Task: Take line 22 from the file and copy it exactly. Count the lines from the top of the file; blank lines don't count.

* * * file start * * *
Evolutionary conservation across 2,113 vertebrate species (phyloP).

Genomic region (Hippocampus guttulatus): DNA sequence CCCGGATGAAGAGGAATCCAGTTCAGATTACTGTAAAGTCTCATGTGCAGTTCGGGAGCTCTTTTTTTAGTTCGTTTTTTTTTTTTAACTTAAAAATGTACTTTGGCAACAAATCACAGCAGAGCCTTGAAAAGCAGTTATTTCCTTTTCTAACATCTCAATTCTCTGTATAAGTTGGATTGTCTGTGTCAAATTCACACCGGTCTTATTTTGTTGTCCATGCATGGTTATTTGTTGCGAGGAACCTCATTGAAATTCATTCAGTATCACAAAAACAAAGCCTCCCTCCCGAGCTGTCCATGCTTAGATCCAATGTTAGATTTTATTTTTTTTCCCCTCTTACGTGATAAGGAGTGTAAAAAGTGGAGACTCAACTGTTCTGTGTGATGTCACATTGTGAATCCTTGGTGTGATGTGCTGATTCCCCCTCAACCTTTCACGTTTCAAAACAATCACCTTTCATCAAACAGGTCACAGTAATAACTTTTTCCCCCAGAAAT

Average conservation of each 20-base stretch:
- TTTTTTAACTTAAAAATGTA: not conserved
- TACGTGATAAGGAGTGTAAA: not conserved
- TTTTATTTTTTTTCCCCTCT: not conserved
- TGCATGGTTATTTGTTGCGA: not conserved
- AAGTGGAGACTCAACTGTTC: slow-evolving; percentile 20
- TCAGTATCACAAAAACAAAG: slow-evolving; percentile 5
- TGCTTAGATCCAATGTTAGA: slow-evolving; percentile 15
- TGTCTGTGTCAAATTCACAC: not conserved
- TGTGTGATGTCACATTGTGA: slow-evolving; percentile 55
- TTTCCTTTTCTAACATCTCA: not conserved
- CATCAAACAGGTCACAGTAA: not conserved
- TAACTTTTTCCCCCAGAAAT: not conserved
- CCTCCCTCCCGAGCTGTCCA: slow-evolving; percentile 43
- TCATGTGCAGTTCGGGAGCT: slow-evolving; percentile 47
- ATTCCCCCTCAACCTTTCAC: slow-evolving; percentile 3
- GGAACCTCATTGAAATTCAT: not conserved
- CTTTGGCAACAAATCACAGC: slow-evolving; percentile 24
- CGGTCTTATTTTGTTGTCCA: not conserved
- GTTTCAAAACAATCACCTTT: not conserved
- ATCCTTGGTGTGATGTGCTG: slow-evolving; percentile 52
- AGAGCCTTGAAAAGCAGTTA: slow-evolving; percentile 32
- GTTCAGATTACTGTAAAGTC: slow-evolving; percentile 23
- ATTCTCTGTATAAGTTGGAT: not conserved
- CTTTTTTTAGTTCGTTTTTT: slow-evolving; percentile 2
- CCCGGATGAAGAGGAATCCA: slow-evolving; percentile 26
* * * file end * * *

- GTTTCAAAACAATCACCTTT: not conserved